First, I am using a print of a drawing at the Science Museum, South Kensington, as the definitive drawing. This was bought over the internet. Although the print contains a lot of detail looking at an actual engine, there is one in the Science Museum, is still a necessity. I believe the Ford Museum has an engine which is not on display. There are the structures of two engines, without moving parts, at Istanbul (I believe the Turks recognise their importance). The print is dated 1838 but I think that this is the engraving date. The Institute of Mechanical Engineers have an earlier drawing which is very similar and L. G. Bateman suggests a date of 1827 for the engine I am copying.

The most imposing part of the model, and the reason to make it, is the actual table structure. All the models I have seen of table engines, except for the one in the Science Museum, Bateman’s and one sold by Christie’s in 2001, use columns to support the table. Compared with Maudslay’s structure columns are easy to make. I have looked at the engine, off and on, over the years and have realised the short faced corner panels carry the load. The nice arched sides are fill-ins and stiffeners. The table has integral beams to support the cylinder. All of these are simple flat castings and are bolted together. The decorations on panels are part of the casting. The panels, table and base were bolted together. After a lot of thought, whether to cast or fabricate, I think the correct course would be to cast in bronze. I have seen far too many poor castings and would consider investment casting just to keep the panel decorations.

The under-table linkages for the steam valve, water pump and air pump look far more complex than they are. The drive to the valve is strange, using a bevel gear. Including these make an interesting model so I would keep them. The crankshaft and eccentric are difficult. The crank should be no more tricky than a multi-cylinder I.C. engine’s. The eccentric is a different matter. The steam valve is rather strange and may not work on a model. It is interesting to note that the Science Museum engine of 1840 has a slide valve.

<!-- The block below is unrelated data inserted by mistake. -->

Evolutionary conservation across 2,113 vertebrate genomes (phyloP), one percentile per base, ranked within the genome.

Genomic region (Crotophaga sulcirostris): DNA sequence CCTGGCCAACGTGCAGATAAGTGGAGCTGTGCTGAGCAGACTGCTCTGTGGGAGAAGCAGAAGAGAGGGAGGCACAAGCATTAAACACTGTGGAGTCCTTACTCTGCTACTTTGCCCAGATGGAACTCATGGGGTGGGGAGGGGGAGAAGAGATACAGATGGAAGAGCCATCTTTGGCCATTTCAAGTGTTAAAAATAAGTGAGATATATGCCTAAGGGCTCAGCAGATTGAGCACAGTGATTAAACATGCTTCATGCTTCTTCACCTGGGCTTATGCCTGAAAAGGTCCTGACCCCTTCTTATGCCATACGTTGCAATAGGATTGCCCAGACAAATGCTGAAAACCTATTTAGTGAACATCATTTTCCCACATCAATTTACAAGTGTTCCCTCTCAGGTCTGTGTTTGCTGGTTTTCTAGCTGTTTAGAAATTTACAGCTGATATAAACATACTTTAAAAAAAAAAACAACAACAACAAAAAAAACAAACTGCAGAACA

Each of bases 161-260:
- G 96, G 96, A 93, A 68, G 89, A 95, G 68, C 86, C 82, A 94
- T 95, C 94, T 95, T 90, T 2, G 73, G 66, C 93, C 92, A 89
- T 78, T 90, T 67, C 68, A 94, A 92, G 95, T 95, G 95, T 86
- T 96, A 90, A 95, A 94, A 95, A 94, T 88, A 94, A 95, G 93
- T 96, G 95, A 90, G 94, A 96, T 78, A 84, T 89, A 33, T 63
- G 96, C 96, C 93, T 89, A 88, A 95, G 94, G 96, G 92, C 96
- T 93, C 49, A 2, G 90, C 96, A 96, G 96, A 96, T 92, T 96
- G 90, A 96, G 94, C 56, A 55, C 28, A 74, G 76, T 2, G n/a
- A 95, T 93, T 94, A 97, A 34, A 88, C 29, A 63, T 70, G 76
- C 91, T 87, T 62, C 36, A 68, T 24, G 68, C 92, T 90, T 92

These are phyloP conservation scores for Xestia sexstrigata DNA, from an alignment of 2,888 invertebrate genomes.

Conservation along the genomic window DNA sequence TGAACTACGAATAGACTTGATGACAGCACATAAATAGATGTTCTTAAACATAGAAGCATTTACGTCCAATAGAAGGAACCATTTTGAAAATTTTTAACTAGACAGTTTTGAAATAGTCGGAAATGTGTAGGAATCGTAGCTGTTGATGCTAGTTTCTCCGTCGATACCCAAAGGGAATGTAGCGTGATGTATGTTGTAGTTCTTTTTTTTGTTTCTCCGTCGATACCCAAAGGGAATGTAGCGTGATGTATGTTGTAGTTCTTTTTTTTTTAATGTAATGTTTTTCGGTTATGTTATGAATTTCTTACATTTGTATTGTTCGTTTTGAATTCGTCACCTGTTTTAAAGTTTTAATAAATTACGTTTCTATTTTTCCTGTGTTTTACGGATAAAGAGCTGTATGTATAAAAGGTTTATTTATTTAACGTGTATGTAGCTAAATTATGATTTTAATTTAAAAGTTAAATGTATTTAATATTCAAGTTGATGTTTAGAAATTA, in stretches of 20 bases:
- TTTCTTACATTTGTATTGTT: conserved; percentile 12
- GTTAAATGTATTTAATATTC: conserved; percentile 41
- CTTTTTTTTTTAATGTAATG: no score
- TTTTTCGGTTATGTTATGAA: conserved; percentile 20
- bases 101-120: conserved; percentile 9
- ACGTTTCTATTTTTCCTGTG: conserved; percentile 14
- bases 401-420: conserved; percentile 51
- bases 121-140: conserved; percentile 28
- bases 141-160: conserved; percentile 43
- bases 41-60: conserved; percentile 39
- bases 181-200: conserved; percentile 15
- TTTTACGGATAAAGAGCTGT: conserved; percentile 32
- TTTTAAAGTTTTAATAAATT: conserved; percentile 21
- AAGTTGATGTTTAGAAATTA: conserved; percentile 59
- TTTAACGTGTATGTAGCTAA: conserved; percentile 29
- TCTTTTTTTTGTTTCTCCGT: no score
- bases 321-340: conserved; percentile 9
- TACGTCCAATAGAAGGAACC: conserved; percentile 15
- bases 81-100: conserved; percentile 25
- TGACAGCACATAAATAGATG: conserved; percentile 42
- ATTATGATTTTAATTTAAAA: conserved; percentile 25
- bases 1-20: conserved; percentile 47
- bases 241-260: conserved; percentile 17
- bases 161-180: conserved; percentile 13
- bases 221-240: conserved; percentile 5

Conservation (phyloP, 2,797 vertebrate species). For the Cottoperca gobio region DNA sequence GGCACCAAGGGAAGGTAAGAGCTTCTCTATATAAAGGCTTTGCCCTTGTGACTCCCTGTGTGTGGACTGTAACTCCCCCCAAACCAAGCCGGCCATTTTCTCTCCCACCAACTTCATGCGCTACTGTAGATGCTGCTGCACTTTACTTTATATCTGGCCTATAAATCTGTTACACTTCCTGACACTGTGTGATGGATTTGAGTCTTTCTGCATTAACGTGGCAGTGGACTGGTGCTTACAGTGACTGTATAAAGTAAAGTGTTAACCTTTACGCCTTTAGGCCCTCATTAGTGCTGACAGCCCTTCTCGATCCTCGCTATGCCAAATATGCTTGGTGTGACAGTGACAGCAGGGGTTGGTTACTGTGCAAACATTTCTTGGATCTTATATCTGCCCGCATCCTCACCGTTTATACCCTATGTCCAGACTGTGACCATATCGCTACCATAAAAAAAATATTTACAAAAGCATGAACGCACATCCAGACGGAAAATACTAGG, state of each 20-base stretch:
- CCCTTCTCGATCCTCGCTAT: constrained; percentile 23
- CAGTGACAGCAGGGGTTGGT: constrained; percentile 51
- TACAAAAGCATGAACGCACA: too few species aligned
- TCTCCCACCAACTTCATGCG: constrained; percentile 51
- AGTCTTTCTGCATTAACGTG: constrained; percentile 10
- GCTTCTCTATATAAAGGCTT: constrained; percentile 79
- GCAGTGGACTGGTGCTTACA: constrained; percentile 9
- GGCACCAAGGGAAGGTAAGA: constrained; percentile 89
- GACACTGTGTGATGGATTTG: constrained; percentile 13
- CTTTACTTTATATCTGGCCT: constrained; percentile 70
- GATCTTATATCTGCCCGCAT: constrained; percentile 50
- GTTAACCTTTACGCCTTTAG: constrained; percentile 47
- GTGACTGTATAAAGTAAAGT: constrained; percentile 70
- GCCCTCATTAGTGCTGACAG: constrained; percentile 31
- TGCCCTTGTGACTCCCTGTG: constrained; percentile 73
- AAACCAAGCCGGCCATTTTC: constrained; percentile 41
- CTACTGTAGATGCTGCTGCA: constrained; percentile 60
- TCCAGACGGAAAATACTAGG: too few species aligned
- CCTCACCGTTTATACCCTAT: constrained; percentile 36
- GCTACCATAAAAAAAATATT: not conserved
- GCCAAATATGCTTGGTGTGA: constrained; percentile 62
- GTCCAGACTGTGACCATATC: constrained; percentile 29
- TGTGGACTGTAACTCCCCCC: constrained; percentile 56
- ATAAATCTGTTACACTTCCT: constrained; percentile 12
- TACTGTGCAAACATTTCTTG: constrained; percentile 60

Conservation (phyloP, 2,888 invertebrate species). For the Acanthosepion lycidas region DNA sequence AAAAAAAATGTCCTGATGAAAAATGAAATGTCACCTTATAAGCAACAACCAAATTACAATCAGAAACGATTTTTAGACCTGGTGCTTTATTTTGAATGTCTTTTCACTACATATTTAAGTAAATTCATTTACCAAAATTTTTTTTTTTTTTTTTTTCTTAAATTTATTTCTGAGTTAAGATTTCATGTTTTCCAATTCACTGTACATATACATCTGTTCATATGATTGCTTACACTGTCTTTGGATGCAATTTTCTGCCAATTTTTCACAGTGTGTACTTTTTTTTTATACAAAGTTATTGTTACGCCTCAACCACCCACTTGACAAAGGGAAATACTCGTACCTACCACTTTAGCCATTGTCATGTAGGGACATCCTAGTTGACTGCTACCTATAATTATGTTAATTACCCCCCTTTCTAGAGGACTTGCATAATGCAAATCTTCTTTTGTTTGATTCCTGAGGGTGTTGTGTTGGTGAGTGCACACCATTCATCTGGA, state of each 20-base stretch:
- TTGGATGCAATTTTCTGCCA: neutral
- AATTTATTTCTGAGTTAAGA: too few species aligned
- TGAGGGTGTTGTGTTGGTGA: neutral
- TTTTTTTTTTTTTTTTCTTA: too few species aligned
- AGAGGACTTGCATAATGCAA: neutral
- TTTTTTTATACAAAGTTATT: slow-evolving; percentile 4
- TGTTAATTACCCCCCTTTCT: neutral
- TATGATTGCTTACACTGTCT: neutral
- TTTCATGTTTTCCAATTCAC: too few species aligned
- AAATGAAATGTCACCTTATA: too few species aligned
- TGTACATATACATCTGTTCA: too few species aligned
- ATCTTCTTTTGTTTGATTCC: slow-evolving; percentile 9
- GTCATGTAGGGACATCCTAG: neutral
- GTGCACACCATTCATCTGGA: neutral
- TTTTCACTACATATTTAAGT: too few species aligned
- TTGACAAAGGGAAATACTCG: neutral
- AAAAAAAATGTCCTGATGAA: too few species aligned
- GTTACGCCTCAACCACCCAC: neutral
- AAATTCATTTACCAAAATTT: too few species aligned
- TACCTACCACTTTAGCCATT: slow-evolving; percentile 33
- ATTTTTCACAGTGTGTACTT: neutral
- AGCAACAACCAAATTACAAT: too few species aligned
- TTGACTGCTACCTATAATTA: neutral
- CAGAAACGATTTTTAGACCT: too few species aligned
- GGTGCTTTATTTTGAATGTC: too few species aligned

The print gives a flywheel diameter of 97 inches and my lathe is a Myford Super 7. Therefore a tenth scale model is possible. I started drawing out a model at this scale, not1/13 as stated above, in February. From the beginning I decided that the model would be metric using metric fasteners. The main difficulty met so far is how to attach the panels to the table. My arrangements became more and more complex and illogical. I think, after a rest, a simple arrangement will be found. I have doubts about using metric fasteners, the availability of small fasteners seems to be very restricted.

Below is one a series of drawings produced. It is a .jpeg of a TurboCAD drawing and is not good quality. I was taught how to solid model at work, 20 years ago, using very expensive modelling programs. However my attempts at modelling using TurboCAD have failed dismally so I gave up.

I will post the next progress report in the winter.

AVTUR
There is no such thing as a stupid question.